Provide high-value, recognizably Honors opportunities for students to complete their Experiential Learning requirements. It is important to encourage our students to utilize all resources at UK, including internship service-learning and Education Abroad opportunities provided by other units, but where there are opportunities to do something different or in a unique manner, the LHC should develop distinctive, signature programs.

Goal 2: Faculty and Staff – OP

The Honors Faculty includes the twelve lecturers, who make up the Lewis Faculty, and faculty with academic homes in every college at UK. Honors faculty are teaching both Honors courses and departmental Honors sections of existing UK courses. The staff of the LHC includes academic advisors, personal development counselors, and staff representing College Life, recruitment and admission, and communications, in addition to a variety of support staff. There are also numerous staff across the University who help to support Honors students, curriculum, and programming. It is vital to the success of the College that faculty and staff be supported and provided with opportunities for professional development.

Strengthen relationships among all Honors faculty and staff across the University.

Increase the diversity among Honors faculty and staff.

The Honors Faculty includes the twelve lecturers, who make up the Lewis Faculty, and faculty across UK who are “tenured or tenure-eligible faculty members with primary appointment in another college who have a recurring, dedicated assignment in Honors College” (UK GR VII.E.2.a). The size and diversity of the Honors Faculty must increase to meet the needs of students.

Foster a community within the University where difficult and challenging conversations can be held with integrity and respect.

The Honors community should be a place within the University where difficult and challenging conversations can be entertained. Honors Faculty and staff should exemplify that to students, demonstrating how to disagree on important topics while being respectful to one another.

Sustain a high level of equitable professional development opportunities for Honors College faculty and staff. As a small college, there are limited opportunities to advance within the LHC, but support for professional development should be robust and readily available.

Principle 3: Respect of Peers – SF, II, TTA

The vision statement of the LHC calls for us to be known for the quality of our program and the respect of our peers. While college rankings often include peer evaluations, such as the U.S. News and World Report, there is no such system for ranking Honors colleges. There are fee-based online sites such as College Kickstart, College Transitions, and Prep Scholar, that provide prospective college students advice on selecting colleges. Such sites offer reviews and rankings, but they are not peer-reviewed or accredited. John Willingham had created and published a system for ranking Honors colleges, but he has ceased operations. The last publication was Inside Honors 2020-2021: Ratings and Reviews of 40 Public University Honors Programs. (The LHC was not included in the ranking because the college had been in existence for only year when the data were collected.) The fulfillment of this principle will be found instead in the College’s national and international engagement with its peers. Finally, while much of this effort is focused upon engaging with and earning the respect of our peers within the higher education Honors community, the college must also acknowledge its relationship within UK.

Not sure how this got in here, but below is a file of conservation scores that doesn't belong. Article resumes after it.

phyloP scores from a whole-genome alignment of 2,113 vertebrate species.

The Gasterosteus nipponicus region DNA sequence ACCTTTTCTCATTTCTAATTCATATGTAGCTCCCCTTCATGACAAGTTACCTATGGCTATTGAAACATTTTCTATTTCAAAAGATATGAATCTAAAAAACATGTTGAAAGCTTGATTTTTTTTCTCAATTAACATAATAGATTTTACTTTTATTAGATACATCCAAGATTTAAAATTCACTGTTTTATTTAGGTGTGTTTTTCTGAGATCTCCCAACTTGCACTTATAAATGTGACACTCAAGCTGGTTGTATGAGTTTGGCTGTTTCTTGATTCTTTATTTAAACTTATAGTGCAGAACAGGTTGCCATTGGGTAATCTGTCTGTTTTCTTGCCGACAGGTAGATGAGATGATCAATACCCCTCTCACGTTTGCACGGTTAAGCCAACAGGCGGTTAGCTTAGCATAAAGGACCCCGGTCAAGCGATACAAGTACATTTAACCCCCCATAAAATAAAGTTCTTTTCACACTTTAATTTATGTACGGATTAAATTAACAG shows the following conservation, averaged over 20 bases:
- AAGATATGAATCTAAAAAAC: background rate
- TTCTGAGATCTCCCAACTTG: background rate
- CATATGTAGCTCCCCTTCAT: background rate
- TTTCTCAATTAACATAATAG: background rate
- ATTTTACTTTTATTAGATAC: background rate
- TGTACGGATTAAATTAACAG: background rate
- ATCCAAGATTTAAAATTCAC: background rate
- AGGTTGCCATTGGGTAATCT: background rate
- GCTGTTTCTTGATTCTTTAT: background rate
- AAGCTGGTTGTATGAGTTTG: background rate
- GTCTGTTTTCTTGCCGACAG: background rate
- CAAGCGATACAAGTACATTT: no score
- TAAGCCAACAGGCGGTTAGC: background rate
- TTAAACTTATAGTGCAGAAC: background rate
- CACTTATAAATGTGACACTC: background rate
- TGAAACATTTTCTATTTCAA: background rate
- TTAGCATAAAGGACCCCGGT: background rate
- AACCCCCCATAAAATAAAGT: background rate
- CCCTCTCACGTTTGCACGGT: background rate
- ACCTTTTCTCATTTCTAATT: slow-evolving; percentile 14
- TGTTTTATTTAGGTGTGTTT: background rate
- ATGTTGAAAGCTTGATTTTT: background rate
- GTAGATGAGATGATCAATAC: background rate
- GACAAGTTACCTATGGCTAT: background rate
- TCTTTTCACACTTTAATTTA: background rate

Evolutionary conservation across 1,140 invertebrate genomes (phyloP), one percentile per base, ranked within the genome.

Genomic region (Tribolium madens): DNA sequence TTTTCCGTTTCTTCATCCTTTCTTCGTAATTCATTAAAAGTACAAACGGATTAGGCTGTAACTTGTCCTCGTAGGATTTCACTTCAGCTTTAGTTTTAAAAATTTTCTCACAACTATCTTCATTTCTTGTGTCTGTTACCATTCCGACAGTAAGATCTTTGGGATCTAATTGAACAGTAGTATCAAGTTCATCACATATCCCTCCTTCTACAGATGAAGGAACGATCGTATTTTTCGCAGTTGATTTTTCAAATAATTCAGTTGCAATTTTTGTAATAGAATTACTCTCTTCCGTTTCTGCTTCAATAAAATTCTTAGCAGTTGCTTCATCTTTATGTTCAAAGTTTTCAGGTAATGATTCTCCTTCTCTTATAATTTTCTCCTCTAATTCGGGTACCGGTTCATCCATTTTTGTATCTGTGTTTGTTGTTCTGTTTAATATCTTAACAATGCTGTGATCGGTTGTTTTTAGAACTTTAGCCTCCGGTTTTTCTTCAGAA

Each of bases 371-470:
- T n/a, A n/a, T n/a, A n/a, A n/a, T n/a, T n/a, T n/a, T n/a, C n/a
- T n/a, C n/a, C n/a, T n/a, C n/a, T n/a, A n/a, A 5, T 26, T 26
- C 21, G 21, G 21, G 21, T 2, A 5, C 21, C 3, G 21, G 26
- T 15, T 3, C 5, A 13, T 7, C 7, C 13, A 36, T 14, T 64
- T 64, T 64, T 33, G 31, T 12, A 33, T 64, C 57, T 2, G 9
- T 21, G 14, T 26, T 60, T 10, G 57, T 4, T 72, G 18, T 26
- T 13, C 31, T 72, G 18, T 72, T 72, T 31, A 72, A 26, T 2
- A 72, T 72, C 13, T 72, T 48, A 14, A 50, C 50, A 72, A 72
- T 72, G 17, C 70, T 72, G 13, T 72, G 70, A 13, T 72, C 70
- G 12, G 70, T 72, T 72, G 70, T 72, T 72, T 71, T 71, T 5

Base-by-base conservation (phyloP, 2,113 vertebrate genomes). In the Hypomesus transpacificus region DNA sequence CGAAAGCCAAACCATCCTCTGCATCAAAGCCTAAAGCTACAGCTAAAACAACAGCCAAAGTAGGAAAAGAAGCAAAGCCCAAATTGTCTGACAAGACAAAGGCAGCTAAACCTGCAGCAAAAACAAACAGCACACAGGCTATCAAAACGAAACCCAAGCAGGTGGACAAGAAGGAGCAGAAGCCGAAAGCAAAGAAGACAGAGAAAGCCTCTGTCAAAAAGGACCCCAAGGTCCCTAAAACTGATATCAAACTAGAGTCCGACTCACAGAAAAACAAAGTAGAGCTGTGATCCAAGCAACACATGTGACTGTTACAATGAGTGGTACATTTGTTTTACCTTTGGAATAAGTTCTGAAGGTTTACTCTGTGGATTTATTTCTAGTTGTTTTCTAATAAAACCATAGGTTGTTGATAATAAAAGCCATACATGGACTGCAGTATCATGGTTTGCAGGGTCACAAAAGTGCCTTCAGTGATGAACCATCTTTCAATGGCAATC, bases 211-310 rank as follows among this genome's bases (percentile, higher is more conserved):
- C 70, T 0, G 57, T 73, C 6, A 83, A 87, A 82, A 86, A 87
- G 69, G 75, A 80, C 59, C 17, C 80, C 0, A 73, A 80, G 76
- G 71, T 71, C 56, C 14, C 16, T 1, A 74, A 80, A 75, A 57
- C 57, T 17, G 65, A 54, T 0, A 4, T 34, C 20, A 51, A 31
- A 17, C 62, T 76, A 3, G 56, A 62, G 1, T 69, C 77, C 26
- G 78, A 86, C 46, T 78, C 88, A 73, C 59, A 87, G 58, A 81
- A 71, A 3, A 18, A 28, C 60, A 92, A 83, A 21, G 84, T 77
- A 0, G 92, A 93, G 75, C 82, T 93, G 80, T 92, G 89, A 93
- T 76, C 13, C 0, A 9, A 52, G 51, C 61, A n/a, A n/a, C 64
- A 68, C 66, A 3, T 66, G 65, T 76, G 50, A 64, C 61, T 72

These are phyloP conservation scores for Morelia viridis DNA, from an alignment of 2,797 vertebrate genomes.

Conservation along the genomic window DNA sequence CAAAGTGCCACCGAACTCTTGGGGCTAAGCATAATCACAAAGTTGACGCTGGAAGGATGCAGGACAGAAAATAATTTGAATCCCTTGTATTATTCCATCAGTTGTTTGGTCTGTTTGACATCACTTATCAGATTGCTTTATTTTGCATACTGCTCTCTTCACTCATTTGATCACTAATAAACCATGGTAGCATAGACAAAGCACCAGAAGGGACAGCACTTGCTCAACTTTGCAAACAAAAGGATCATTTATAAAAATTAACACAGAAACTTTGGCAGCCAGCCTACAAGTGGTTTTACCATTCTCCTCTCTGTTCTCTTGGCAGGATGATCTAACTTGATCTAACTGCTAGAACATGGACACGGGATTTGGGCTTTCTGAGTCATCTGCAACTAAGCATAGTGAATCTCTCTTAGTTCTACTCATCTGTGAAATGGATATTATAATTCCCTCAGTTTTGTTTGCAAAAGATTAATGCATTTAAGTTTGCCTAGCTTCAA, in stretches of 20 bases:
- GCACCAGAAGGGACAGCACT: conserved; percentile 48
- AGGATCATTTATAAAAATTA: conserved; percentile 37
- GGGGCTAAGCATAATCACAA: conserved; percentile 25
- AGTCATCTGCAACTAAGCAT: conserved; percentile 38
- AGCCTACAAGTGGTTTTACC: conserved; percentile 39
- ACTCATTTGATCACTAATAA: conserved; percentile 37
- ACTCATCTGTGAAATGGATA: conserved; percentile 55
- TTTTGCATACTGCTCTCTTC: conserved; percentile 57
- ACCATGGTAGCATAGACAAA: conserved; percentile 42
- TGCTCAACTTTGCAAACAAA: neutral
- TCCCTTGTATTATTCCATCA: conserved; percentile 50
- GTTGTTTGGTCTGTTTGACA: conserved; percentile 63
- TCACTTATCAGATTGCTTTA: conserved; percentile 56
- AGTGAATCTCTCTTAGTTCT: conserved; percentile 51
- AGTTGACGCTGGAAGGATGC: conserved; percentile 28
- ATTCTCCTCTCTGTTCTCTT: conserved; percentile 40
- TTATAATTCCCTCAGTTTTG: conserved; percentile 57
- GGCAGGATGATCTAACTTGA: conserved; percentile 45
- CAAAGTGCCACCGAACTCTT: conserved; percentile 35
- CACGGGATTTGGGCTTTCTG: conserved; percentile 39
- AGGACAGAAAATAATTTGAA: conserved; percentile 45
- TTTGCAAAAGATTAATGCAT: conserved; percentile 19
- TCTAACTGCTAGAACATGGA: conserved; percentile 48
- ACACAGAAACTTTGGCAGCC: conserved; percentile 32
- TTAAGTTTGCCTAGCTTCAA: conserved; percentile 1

Be recognized as a national leader in Honors education among other Honors colleges and programs.

Develop Lewis Honors graduates who will be highly regarded by graduate and professional programs and prospective employers.

The LHC Dean meets regularly with SEC colleagues and is a founding member of the new Council on Honors Education, an Association for Public and Land-grant Universities (APLU) affiliated organization. LHC leadership and faculty will continue to participate in the biannual Honors Education at Research Universities and the annual National Collegiate Honors Council.

Demonstrate the overall impact of an holistic Honors experience on students’ lives and growth. The assessment of the methods and value of honors education deserves further exploration and there are colleagues engaged in this area of research.

Be recognized by the UK community for the value of Honors education for UK. Students in the LHC are enrolled in majors across every discipline and college at UK and many are interested in professional and graduate degrees offered here.  

Principle 4: Community Impact – SF, OP, II, TTA, PC